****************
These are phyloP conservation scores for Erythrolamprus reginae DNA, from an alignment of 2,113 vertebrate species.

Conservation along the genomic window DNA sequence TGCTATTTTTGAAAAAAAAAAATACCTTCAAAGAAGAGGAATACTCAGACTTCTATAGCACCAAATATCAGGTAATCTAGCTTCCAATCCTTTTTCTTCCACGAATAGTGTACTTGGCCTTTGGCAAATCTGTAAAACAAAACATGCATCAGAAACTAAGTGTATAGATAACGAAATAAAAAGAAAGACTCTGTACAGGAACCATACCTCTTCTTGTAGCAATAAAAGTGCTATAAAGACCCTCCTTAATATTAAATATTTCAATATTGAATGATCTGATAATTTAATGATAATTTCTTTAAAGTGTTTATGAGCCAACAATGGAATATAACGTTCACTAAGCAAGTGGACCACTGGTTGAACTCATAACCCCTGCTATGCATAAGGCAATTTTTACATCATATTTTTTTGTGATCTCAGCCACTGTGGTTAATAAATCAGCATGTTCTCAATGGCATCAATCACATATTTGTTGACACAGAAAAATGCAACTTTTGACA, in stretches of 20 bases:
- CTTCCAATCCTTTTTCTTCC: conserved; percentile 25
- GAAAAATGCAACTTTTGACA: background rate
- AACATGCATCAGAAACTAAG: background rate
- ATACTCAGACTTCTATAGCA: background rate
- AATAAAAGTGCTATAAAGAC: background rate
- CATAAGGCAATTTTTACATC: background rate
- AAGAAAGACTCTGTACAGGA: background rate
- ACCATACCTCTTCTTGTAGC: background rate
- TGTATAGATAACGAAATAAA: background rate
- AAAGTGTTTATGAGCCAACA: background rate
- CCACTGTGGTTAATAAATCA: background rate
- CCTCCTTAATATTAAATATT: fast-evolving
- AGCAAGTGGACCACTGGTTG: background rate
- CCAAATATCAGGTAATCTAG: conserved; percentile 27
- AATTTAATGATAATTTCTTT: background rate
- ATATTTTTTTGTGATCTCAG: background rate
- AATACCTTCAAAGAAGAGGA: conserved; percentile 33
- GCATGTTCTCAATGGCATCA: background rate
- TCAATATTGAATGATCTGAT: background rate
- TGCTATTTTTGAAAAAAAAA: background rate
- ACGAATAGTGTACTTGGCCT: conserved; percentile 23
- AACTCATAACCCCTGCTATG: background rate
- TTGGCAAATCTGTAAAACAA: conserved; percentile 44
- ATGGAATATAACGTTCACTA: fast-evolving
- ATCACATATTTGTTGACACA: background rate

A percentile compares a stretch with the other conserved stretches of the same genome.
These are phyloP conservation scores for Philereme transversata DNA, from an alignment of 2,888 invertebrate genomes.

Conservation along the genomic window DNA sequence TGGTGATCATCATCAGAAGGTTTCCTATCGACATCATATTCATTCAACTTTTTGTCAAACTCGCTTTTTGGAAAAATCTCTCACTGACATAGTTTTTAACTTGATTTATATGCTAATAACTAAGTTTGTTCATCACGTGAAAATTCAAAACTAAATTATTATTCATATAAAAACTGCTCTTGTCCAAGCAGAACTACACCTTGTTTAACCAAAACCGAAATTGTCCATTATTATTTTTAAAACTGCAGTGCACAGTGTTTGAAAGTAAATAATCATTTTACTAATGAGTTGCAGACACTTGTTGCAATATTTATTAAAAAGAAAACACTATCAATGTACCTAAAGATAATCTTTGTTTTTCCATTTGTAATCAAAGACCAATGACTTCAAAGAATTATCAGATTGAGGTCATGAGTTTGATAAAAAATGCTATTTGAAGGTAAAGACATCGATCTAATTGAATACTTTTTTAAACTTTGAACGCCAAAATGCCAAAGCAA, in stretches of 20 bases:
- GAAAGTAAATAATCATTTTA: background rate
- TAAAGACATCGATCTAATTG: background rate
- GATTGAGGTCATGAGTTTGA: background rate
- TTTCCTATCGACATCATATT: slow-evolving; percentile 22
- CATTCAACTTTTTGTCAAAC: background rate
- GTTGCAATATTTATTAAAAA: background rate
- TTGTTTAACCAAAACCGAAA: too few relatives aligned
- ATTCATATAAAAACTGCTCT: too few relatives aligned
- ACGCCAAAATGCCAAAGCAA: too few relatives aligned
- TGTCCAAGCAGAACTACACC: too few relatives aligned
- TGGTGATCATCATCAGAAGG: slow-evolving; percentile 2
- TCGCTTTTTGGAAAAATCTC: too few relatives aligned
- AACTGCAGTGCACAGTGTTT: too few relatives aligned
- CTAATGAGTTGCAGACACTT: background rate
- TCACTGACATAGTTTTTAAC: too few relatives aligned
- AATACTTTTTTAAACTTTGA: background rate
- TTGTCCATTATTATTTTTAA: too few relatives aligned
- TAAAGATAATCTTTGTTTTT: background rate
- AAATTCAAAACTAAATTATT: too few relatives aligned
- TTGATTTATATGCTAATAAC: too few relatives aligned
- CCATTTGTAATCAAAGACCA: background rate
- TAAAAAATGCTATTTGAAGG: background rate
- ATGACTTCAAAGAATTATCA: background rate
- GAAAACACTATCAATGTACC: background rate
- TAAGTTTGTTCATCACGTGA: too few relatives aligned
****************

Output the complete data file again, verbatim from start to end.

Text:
These are phyloP conservation scores for Erythrolamprus reginae DNA, from an alignment of 2,113 vertebrate species.

Conservation along the genomic window DNA sequence TGCTATTTTTGAAAAAAAAAAATACCTTCAAAGAAGAGGAATACTCAGACTTCTATAGCACCAAATATCAGGTAATCTAGCTTCCAATCCTTTTTCTTCCACGAATAGTGTACTTGGCCTTTGGCAAATCTGTAAAACAAAACATGCATCAGAAACTAAGTGTATAGATAACGAAATAAAAAGAAAGACTCTGTACAGGAACCATACCTCTTCTTGTAGCAATAAAAGTGCTATAAAGACCCTCCTTAATATTAAATATTTCAATATTGAATGATCTGATAATTTAATGATAATTTCTTTAAAGTGTTTATGAGCCAACAATGGAATATAACGTTCACTAAGCAAGTGGACCACTGGTTGAACTCATAACCCCTGCTATGCATAAGGCAATTTTTACATCATATTTTTTTGTGATCTCAGCCACTGTGGTTAATAAATCAGCATGTTCTCAATGGCATCAATCACATATTTGTTGACACAGAAAAATGCAACTTTTGACA, in stretches of 20 bases:
- CTTCCAATCCTTTTTCTTCC: conserved; percentile 25
- GAAAAATGCAACTTTTGACA: background rate
- AACATGCATCAGAAACTAAG: background rate
- ATACTCAGACTTCTATAGCA: background rate
- AATAAAAGTGCTATAAAGAC: background rate
- CATAAGGCAATTTTTACATC: background rate
- AAGAAAGACTCTGTACAGGA: background rate
- ACCATACCTCTTCTTGTAGC: background rate
- TGTATAGATAACGAAATAAA: background rate
- AAAGTGTTTATGAGCCAACA: background rate
- CCACTGTGGTTAATAAATCA: background rate
- CCTCCTTAATATTAAATATT: fast-evolving
- AGCAAGTGGACCACTGGTTG: background rate
- CCAAATATCAGGTAATCTAG: conserved; percentile 27
- AATTTAATGATAATTTCTTT: background rate
- ATATTTTTTTGTGATCTCAG: background rate
- AATACCTTCAAAGAAGAGGA: conserved; percentile 33
- GCATGTTCTCAATGGCATCA: background rate
- TCAATATTGAATGATCTGAT: background rate
- TGCTATTTTTGAAAAAAAAA: background rate
- ACGAATAGTGTACTTGGCCT: conserved; percentile 23
- AACTCATAACCCCTGCTATG: background rate
- TTGGCAAATCTGTAAAACAA: conserved; percentile 44
- ATGGAATATAACGTTCACTA: fast-evolving
- ATCACATATTTGTTGACACA: background rate

A percentile compares a stretch with the other conserved stretches of the same genome.
These are phyloP conservation scores for Philereme transversata DNA, from an alignment of 2,888 invertebrate genomes.

Conservation along the genomic window DNA sequence TGGTGATCATCATCAGAAGGTTTCCTATCGACATCATATTCATTCAACTTTTTGTCAAACTCGCTTTTTGGAAAAATCTCTCACTGACATAGTTTTTAACTTGATTTATATGCTAATAACTAAGTTTGTTCATCACGTGAAAATTCAAAACTAAATTATTATTCATATAAAAACTGCTCTTGTCCAAGCAGAACTACACCTTGTTTAACCAAAACCGAAATTGTCCATTATTATTTTTAAAACTGCAGTGCACAGTGTTTGAAAGTAAATAATCATTTTACTAATGAGTTGCAGACACTTGTTGCAATATTTATTAAAAAGAAAACACTATCAATGTACCTAAAGATAATCTTTGTTTTTCCATTTGTAATCAAAGACCAATGACTTCAAAGAATTATCAGATTGAGGTCATGAGTTTGATAAAAAATGCTATTTGAAGGTAAAGACATCGATCTAATTGAATACTTTTTTAAACTTTGAACGCCAAAATGCCAAAGCAA, in stretches of 20 bases:
- GAAAGTAAATAATCATTTTA: background rate
- TAAAGACATCGATCTAATTG: background rate
- GATTGAGGTCATGAGTTTGA: background rate
- TTTCCTATCGACATCATATT: slow-evolving; percentile 22
- CATTCAACTTTTTGTCAAAC: background rate
- GTTGCAATATTTATTAAAAA: background rate
- TTGTTTAACCAAAACCGAAA: too few relatives aligned
- ATTCATATAAAAACTGCTCT: too few relatives aligned
- ACGCCAAAATGCCAAAGCAA: too few relatives aligned
- TGTCCAAGCAGAACTACACC: too few relatives aligned
- TGGTGATCATCATCAGAAGG: slow-evolving; percentile 2
- TCGCTTTTTGGAAAAATCTC: too few relatives aligned
- AACTGCAGTGCACAGTGTTT: too few relatives aligned
- CTAATGAGTTGCAGACACTT: background rate
- TCACTGACATAGTTTTTAAC: too few relatives aligned
- AATACTTTTTTAAACTTTGA: background rate
- TTGTCCATTATTATTTTTAA: too few relatives aligned
- TAAAGATAATCTTTGTTTTT: background rate
- AAATTCAAAACTAAATTATT: too few relatives aligned
- TTGATTTATATGCTAATAAC: too few relatives aligned
- CCATTTGTAATCAAAGACCA: background rate
- TAAAAAATGCTATTTGAAGG: background rate
- ATGACTTCAAAGAATTATCA: background rate
- GAAAACACTATCAATGTACC: background rate
- TAAGTTTGTTCATCACGTGA: too few relatives aligned